One goes to the main chair, which is referred to as the east – even if it doesn’t align geographically – one to the north and one to the west.
The meeting starts with the bang of three gavels. First from the Worshipful Master, the man sitting in the east, then the senior warden, sitting in the west, and finally the junior warden.
Each position carries with it a certain significance.
From the outside looking in it may seem a little strange. A group of men gathered carrying out old-timey traditions.
Their hands placed across their hearts saluting as they recite carefully manicured phrases which seem to be pulled straight out of the texts of Shakespeare.
But, to those involved the ceremony of it all provides a consistent structure which they can base their lives around.
Each role as import as the next and each manned by someone at a different point along their journey.
After rehearsals Geoff Herbert, who manned the Northern chair, told me that nothing within the Freemasons was secret.
He said that the masons themselves had taken an oath not to reveal their secrets, but everything is available if people do their own searching.
“We are classed as a secret society because we have secrets. So does every other society,” Herbert said.
“We take an obligation not to tell anyone just to see how strong our lives are, but if you want to find out it’s all on the internet, it’s all in the library.
“If you want to go spend your time with it but we take an obligation not to tell.”
Herbert grew up around masonry. His father and grandfather were both masons and so he followed suit.
He said he enjoyed the sense of brotherhood which came from being a mason.
“[I like] the comradeship, the compassion for the members and just generally good fun,” Herbert said.
Herbert points to another mason in the crowd. “It’s nice to be in the presence of royalty” he said.
The mason he was pointing at is the 12th Earl of Dunmore Malcolm Murray. Lord Murray was the second Tasmanian to address the House of Lords in England. His father was the first.
Lord Murray recounted the tale of how he was received when he arrived in England to speak at the house.
He said the reception was wonderful with the exception of a few tabloid newspapers.
“It was sort of a big thing a Tasmanian coming over to take his seat in the House of Lords,” he said.
“My father was treated marvellously and so was I.”
For Lord Murray, like Herbert, masonry is a family affair. His father was a mason and so now is his son.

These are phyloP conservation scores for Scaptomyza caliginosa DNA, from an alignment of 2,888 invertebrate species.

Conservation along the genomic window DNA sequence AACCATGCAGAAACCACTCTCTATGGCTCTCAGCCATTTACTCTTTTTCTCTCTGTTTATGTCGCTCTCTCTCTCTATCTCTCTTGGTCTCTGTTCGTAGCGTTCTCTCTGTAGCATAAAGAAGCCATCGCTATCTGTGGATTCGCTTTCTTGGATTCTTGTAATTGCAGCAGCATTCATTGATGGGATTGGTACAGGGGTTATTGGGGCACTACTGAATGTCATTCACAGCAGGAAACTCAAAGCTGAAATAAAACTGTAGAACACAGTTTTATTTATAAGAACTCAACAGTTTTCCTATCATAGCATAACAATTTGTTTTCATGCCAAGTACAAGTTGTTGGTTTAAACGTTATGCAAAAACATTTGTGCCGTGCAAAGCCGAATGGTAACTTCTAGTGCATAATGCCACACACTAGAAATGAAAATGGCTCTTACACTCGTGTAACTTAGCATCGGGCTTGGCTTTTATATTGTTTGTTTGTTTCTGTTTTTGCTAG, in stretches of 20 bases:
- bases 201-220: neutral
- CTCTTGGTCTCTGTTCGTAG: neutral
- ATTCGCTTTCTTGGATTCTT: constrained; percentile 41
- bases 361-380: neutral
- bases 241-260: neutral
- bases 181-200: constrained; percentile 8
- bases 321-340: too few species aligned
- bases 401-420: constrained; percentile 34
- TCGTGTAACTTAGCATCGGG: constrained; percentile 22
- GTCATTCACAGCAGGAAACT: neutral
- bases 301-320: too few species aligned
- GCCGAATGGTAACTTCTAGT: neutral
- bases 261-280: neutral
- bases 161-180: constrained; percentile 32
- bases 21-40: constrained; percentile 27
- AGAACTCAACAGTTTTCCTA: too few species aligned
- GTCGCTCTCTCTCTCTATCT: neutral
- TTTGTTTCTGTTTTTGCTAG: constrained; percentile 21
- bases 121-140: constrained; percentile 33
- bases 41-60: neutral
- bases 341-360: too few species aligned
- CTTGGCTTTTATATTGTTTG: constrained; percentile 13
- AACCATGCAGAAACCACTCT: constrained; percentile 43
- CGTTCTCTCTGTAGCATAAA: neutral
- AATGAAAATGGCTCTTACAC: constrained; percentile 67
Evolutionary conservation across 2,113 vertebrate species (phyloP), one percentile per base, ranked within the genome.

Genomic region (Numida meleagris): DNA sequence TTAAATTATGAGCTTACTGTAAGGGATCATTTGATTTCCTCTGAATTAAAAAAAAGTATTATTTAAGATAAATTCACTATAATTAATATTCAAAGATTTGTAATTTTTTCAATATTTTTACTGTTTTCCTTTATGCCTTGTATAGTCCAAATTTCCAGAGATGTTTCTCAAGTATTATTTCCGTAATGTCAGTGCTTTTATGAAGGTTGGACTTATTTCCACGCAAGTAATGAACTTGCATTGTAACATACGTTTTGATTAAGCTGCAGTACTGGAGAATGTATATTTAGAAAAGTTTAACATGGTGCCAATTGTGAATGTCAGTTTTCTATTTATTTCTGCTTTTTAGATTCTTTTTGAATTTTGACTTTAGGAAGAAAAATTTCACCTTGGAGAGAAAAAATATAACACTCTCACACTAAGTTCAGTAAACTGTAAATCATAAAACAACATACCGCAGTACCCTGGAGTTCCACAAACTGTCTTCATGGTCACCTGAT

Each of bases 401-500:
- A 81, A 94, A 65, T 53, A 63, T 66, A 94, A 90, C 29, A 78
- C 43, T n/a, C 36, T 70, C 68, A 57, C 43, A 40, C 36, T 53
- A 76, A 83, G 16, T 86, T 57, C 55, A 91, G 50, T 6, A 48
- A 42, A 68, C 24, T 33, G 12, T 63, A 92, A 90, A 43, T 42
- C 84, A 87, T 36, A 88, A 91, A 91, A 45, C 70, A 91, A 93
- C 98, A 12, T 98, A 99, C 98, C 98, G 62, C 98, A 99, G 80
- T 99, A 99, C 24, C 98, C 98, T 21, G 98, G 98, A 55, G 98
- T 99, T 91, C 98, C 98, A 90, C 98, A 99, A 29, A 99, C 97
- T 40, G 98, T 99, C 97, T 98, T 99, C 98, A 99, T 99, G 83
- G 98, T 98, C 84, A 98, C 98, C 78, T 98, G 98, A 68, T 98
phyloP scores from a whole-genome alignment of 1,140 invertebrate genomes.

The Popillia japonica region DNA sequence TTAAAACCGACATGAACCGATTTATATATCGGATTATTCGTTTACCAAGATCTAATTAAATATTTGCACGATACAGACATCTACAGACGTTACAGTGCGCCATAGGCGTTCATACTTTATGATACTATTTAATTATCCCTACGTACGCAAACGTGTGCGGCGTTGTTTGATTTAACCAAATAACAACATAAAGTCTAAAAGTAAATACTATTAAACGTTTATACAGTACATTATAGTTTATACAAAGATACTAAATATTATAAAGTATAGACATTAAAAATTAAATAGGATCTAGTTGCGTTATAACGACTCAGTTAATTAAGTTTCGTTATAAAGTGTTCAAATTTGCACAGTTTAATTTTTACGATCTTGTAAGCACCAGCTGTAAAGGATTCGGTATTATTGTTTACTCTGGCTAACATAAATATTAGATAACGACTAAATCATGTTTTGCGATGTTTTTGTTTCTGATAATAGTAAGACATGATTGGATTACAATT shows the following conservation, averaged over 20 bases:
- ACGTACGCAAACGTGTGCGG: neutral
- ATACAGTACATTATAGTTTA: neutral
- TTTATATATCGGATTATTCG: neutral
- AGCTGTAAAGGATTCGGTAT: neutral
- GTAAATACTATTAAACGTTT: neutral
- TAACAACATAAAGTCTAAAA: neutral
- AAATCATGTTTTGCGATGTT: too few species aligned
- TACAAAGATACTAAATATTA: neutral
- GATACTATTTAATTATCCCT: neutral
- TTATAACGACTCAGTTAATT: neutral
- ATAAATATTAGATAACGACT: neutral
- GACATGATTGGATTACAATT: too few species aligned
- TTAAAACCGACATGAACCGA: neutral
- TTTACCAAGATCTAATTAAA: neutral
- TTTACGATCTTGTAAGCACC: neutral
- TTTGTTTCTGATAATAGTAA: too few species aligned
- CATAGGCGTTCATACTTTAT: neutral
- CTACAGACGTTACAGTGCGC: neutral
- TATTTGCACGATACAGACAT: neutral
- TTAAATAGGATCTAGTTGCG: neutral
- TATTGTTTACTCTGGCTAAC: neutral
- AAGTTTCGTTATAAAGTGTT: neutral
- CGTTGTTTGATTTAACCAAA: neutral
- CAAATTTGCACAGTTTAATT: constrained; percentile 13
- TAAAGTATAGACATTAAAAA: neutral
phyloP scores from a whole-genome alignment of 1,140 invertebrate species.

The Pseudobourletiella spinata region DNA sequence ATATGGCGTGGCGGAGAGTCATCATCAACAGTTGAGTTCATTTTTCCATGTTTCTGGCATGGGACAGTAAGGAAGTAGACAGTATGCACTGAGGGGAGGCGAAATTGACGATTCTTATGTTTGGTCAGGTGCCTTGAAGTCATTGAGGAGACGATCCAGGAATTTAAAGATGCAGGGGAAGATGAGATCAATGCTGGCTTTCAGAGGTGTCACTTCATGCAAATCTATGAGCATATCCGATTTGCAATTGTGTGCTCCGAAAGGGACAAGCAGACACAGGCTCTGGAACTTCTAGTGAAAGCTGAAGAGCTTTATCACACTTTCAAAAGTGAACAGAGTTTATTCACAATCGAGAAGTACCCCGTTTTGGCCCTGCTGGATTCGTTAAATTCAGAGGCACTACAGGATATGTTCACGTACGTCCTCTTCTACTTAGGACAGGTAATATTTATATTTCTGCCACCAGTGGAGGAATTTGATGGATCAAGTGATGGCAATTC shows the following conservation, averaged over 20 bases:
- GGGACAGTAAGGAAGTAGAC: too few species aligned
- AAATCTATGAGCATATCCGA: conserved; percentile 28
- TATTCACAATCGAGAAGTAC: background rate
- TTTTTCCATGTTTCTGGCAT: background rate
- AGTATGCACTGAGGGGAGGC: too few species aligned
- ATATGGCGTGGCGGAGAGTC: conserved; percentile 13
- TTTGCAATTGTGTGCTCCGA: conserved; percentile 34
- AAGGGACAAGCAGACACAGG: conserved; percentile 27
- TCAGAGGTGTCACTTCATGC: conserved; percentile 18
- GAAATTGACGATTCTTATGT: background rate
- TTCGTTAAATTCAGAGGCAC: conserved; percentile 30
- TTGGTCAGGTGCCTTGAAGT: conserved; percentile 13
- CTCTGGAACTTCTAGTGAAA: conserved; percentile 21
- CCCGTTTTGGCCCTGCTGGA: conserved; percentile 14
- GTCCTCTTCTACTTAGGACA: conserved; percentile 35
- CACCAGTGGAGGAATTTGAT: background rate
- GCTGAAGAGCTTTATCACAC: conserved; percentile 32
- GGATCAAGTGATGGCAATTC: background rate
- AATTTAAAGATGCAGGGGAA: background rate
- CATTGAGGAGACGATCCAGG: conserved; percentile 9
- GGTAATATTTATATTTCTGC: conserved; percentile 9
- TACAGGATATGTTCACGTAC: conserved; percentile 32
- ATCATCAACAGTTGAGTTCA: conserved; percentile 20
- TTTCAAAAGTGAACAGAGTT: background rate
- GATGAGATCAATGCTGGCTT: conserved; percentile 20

“He is a fifth generation, nearly all the Earls before me have been masons,” Lord Murray said.
“I just used to see, when I was a kid, men in their dress suits and bow ties all come to our place leave their wives … and they’d all drive off.
“I used to think every father is a mason and every mason is a father it was just natural to me.”
He said he loved the structure masonry provided.
“I just love masonry, I just love the system … it is making good men better one by one,” Lord Murray said.
“[The ceremony] is a uniformity thing … the ritual of the Grand Lodge of Tasmania, that means it doesn’t matter what lodge you go to in Tassie … it’s all the same you walk in and you’re treated the same.
“It doesn’t matter that I might be Earl of Dunmore and someone else might be a truckie in the lodge we are all equal.”
Possibly the youngest mason at the lodge on this day was Bruce Chamley. He got involved with the Freemasons at 33 because he was looking for a change from his day job.
“My family has [been involved] for years and years and I just got to an age where I wanted something different,” he said.
“I just wanted something different than farming because everything I was doing was revolved around the farm.
“My neighbour had just recently joined so I knew quite a few people in it … that was sort of the footstep to get in.”
Chamley said if there was one thing he could tell people about the masons it would be that it was not a secret society.
But he said it was hard to explain what the masons do.
“We do a lot of ceremonial stuff which is hard to explain if you haven’t seen it done,” he said.
“My son joined a year or two ago and he said ‘oh it’s just like drama at school’. And it is, it’s only acting, but we take it more seriously than that.”
Chamley was the last mason I spoke to. Because, despite all the stressing that the Freemasons were not a secret society, my visit ended and I was asked to leave so they could rehearse something I was “not allowed” to see.